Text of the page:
Figure 1.

 Evaluation and management of hyperkalemia. Pseudohyperkalemia is a laboratory artifact that can be caused by hemolysis, leukocytosis, thrombocytosis, repeated fist clenching during phlebotomy, or traumatic venipuncture.43 AKI indicates acute kidney injury; CKD, chronic kidney disease; ECG, electrocardiogram; IV, intravenous; K+, potassium.

Table I.   Therapies Used for the Treatment of Hyperkalemia
TherapyDosageOnset of ActionDuration of ActionMechanism of ActionPossible Side Effects/Complications
  1. Abbreviations: GI, gastrointestinal; IV, intravenous. Adapted from Hollander-Rodriguez and Calvert.43

CalciumCalcium gluconate 10% solution, 10 mL (4.65 mEq of Ca) IV (1 amp) over 5–10 min or calcium chloride 10 mL (13.6 mEq of Ca) IV (0.5 or 1 amp)1–3 min30–60 minAntagonizes membrane effects (no effect on serum potassium level)Hypercalcemia, tissue necrosis, can worsen digoxin toxicity, bradycardia
InsulinRegular insulin, 10 units IV with 50 mL of 50% dextrose if plasma glucose <250 mg/dL15–30 min2–6 hIncreases cellular potassium uptake (no effect on total body potassium)Hypoglycemia, dextrose-induced hyperosmolarity, volume overload
β2-Adrenergic agonistNebulized albuterol, 10 mg over 10 min15–30 min2–4 hIncreases cellular potassium uptake (no effect on total body potassium)May cause a brief initial rise in serum potassium and tachycardia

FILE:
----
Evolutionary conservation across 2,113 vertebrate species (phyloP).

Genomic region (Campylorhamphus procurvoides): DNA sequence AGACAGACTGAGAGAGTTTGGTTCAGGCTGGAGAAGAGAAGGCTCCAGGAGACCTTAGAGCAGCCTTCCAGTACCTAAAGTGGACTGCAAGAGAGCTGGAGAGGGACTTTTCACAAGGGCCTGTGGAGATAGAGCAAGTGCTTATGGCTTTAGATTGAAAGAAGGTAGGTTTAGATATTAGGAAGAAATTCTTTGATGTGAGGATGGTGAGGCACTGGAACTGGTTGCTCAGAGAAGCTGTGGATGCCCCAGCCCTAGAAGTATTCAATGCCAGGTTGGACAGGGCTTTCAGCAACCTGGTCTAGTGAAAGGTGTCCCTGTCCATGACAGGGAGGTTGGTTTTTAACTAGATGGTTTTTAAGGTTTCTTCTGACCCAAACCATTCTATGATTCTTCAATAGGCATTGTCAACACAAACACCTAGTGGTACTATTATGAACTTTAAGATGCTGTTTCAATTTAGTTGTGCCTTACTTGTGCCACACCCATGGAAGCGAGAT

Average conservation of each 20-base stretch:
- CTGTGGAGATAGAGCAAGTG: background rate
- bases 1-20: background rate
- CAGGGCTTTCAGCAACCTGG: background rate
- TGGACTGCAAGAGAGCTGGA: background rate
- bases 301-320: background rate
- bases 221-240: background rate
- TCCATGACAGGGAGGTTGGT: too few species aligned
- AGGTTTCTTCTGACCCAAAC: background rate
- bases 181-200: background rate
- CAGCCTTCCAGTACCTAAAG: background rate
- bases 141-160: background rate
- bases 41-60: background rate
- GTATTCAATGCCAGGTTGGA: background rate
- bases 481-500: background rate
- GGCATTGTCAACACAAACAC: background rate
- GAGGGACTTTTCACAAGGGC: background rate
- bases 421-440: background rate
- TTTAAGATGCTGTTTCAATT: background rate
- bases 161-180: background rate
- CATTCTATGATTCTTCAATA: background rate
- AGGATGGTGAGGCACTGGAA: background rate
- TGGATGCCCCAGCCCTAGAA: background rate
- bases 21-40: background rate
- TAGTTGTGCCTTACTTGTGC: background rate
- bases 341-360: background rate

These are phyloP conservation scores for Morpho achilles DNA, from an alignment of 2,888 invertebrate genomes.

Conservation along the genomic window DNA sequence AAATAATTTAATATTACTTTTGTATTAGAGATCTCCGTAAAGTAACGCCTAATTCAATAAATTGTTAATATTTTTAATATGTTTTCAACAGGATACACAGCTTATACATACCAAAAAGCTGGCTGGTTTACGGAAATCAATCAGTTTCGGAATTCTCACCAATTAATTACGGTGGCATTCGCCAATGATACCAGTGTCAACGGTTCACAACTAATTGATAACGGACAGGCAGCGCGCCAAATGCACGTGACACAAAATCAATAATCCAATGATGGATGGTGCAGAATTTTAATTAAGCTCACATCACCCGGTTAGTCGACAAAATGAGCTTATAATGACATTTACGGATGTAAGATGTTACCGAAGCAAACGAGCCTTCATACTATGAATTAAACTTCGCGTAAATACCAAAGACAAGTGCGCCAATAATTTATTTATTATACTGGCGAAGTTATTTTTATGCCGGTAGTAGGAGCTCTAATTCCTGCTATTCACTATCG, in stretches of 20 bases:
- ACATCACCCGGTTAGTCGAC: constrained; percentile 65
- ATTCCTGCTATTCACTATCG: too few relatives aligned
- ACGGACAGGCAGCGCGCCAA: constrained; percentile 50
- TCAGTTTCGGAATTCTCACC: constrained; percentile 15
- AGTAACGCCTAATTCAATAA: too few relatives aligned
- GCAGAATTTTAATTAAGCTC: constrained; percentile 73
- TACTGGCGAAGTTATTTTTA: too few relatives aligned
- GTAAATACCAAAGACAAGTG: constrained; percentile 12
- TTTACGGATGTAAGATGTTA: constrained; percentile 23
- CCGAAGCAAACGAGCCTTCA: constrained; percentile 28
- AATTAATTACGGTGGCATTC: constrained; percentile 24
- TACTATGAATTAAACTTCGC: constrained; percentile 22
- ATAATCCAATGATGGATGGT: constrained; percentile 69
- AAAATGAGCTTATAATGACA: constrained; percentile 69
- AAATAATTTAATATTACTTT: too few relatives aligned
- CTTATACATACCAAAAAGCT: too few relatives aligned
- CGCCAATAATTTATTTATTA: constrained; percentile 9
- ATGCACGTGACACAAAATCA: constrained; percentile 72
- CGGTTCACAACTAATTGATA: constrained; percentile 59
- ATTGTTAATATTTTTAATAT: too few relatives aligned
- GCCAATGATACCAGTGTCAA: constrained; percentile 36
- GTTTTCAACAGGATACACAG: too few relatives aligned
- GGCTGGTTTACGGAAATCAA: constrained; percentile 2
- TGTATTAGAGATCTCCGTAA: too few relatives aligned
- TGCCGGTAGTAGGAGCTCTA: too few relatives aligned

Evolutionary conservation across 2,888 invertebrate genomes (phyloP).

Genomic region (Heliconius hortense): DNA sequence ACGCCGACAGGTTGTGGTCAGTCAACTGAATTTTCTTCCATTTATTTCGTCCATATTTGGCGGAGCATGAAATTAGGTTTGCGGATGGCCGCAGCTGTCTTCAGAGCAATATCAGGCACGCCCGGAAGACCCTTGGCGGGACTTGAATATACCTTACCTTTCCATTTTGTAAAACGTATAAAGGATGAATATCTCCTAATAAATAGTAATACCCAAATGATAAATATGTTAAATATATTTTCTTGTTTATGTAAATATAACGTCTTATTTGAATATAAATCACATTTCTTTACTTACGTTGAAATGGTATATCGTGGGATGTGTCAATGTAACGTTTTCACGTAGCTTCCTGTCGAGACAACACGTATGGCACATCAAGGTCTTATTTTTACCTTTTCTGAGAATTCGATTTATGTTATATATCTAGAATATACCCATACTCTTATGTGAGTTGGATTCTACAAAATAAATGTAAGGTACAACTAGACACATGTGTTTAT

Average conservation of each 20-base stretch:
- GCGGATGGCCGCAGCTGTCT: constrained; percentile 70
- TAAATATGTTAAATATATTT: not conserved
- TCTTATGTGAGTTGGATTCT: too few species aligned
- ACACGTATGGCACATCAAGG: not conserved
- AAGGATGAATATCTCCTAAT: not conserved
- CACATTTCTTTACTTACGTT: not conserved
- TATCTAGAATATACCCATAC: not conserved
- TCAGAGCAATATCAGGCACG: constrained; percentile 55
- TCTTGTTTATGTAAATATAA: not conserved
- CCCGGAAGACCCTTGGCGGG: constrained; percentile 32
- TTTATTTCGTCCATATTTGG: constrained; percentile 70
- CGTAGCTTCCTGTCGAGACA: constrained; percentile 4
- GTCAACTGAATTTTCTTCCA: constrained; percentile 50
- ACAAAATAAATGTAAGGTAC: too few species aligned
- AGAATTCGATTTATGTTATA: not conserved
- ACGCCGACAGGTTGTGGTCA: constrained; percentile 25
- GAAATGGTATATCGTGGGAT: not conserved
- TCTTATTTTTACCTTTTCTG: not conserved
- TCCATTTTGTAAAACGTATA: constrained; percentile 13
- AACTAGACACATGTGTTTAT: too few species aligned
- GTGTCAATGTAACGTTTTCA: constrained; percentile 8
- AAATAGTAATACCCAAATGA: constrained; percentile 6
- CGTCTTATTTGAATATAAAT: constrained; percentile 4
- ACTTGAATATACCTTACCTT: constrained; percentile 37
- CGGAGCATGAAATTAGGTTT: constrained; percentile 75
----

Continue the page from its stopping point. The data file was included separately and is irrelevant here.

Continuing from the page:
Loop diureticFurosemide, IV (dose based on expected response), given with saline if volume depletion is a concern15–60 min 4 hIncreases renal potassium excretionPotential ototoxicity with large IV doses, nephrotoxicity with volume depletion; only effective if there is adequate renal response to loop diuretic
Ion exchangeSodium polystyrene sulfonate, 15–60 g orally in 20–100 mL water or syrup, or 30–50 g in a retention enema1–2 h4–6 hExchanges potassium in the gut with sodiumUse with sorbitol is not recommended; may cause gastric irritation and possible bowel necrosis in patients with impaired GI motility

If chronic hyperkalemia is present and the underlying etiology is determined, it can often be controlled by eliminating potassium supplements, potassium-containing salt substitutes, or potassium-rich foods, especially in patients with CKD.35 Patients should be educated about the complexities of their disease and the importance of following a strict low-potassium diet while providing the patient with educational material. Further, medications with the potential to cause hyperkalemia (Table II) should be avoided whenever possible if hyperkalemia persists.35 In particular, alternatives to potassium-sparing diuretics should be considered, and patients with CKD or HF should be monitored closely when using aldosterone blockers with a RAAS inhibitor.21,35

Table II.   Drugs That May Exacerbate or Cause Hyperkalemia or Peripheral Edema23,35,43,46
Drugs Associated With Risk of HyperkalemiaDrugs Associated With Risk of Peripheral Edema
  1. Abbreviations: ATRA, all-trans-retinoic acid; CCB, calcium-channel blocker; IV, intravenous; NSAID, nonsteroidal anti-inflammatory drug; RAAS, renin-angiotensin-aldosterone system. aDihydropyridine CCBs are more likely to cause peripheral edema than nondihydropyridine CCBs.22

Amilorideα-Adrenergic antagonists
Amino acids (IV)Antirheumatic drugs (eg, meloxicam, celecoxib)
RAAS inhibitorsβ-Blockers
Azole antifungalsCCBsa
β-BlockersChemotherapeutic agents (eg, docetaxel, gemcitabine, ATRA, As2O3)
CyclosporineClonidine
Digoxin intoxicationCorticosteroids
EplerenoneDiazoxide
Ethinyl estradiol/drospirenoneEndothelin receptor antagonists (eg, bosentan, ambrisentan)
Fluoride toxicityErythropoietic agents
Glucose infusions with insulin deficiencyEstrogens/progesterones
HeparinGuanethidine
MannitolHydralazine
NSAIDsMethyldopa
Potassium-rich nutritional and herbal supplementsMinoxidil